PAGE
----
Exploring MusicKit: Gradient Background

Exploring MusicKit and Apple Music API

Unlock the full power of MusicKit & Apple Music APIs in your apps with the best guide! Use code musickit-blog for a limited-time 35% discount!

After a hiatus, I started working on Musadora again, my daily driver Apple Music app. I got carried away creating the gradient background for the now playing screen.

Apple Music has this animated gradient background that used to be more vibrant back in iOS 13 but only on the lyrics screen. Now, it is on the now playing screen too.


There are many resources out there that emulate the gradient effect. The closest one out there is this gist by Christian.

You’ll find videos too like this one on Learn to Create Animated Blur Gradient Background in SwiftUI.


The Artwork structure of MusicKit provides you with backgroundColor, the average background color of the image. However, one color isn’t enough to get the animation effect. There are four other colors too but related to the text:

  • primaryTextColor
  • secondaryTextColor
  • tertiaryTextColor
  • quaternaryTextColor

After experimentation, I realized that these wouldn’t help create a blurred animated gradient background. Depending on the text color, they’re either too light or too dark.

Color Manipulation

The second step was finding a way to get dominant colors from the image. Instead of reinventing the wheel, I found fetching the dominant colors using ColorKit a better option.

I went with a simple solution to use a LinearGradient and provide it with the colors from the artwork image.

struct AnimatedBackground: View {
    @State private var start = UnitPoint(x: 0, y: 0)
    @State private var end = UnitPoint(x: 0, y: 0)
    private let timer = Timer
        .publish(every: 1, on: .main, in: .default)
    var colors: [Color]
    var body: some View {
        LinearGradient(colors: colors, startPoint: start, endPoint: end)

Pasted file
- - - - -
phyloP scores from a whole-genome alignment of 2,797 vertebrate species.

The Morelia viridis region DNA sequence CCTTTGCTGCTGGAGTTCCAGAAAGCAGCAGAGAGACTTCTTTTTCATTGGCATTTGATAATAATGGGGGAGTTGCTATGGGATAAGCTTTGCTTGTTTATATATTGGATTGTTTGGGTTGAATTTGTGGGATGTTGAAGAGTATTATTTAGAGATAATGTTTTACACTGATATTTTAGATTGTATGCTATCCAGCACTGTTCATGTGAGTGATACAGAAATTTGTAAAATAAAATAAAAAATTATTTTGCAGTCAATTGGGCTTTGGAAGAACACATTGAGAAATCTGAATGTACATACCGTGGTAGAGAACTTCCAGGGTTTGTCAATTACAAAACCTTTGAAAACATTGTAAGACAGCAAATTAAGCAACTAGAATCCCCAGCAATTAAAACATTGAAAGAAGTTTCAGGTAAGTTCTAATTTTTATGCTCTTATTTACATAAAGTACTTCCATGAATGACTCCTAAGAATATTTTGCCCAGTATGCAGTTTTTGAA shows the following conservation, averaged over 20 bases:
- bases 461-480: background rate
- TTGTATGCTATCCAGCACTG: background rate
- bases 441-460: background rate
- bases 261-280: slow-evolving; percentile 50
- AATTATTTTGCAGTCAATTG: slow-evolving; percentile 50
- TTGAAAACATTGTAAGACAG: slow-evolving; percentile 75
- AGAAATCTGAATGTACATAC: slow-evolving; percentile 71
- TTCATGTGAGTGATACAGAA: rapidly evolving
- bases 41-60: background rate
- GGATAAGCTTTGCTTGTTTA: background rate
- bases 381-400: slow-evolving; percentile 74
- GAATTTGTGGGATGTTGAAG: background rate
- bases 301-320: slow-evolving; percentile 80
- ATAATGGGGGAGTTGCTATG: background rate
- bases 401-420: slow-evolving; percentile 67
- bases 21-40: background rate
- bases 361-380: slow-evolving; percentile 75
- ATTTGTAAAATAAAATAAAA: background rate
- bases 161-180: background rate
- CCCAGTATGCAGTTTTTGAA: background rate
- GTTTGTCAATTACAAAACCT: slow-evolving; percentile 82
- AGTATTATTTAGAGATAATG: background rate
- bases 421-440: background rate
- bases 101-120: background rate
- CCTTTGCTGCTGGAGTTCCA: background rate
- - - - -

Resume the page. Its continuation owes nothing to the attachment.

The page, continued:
.blur(radius: 200)
            .onReceive(timer) { _ in
                withAnimation(Animation.easeInOut(duration: 30).repeatForever()) {
                    start = randomPoint()
                    end = randomPoint()
                    start = randomPoint()
                    end = randomPoint()
    private func randomPoint() -> UnitPoint {
        let x = CGFloat.random(in: -1...1)
        let y = CGFloat.random(in: -1...1)
        return UnitPoint(x: x, y: y)

Artwork From Queue

While Artwork gives you the correct image URL, I use the artwork from the current entry of the playback queue for the application music player.

@ObservedObject private var queue = ApplicationMusicPlayer.shared.queue
var body: some View {
    NowPlayingBackgroundView(artwork: queue.currentEntry?.artwork)

This entry has an artwork instance property that works well with ArtworkImage but to create a UIImage from which the dominant colors are extracted; you do another network call.

struct NowPlayingBackgroundView: View {
    var artwork: Artwork?
    @State private var colors: [Color] = []
    var body: some View {
        AnimatedBackground(colors: colors)
            .task {
                do {
                    guard let artworkURL = artwork?.url(width: 640, height: 640) else { return }
                    let (imageData, _) = try await URLSession.shared.data(from: artworkURL)
                    guard let image = UIImage(data: imageData) else { return }

                    self.colors = try image.dominantColors().map { Color(uiColor: $0) }
                } catch {

Running the app, the background has an animated gradient:

Bad habits playing on Musadora app


While the current solution is far from what I’ve in mind, it’s a start. While writing this post, I read an article that does exactly what I envision for Musadora:

SwiftUI Aurora Background Animation by Matt Waller

Tag @rudrankriyam on Twitter if you have a better solution and want to share it!

Thanks for reading, and I hope you’re enjoying it!


Exploring MusicKit and Apple Music API

Unlock the full power of MusicKit & Apple Music APIs in your apps with the best guide! Use code musickit-blog for a limited-time 35% discount!

Written by

Rudrank Riyam

Hi, my name is Rudrank. I create apps for Apple Platforms while listening to music all day and night. Author of "Exploring MusicKit". Apple WWDC 2019 scholarship winner.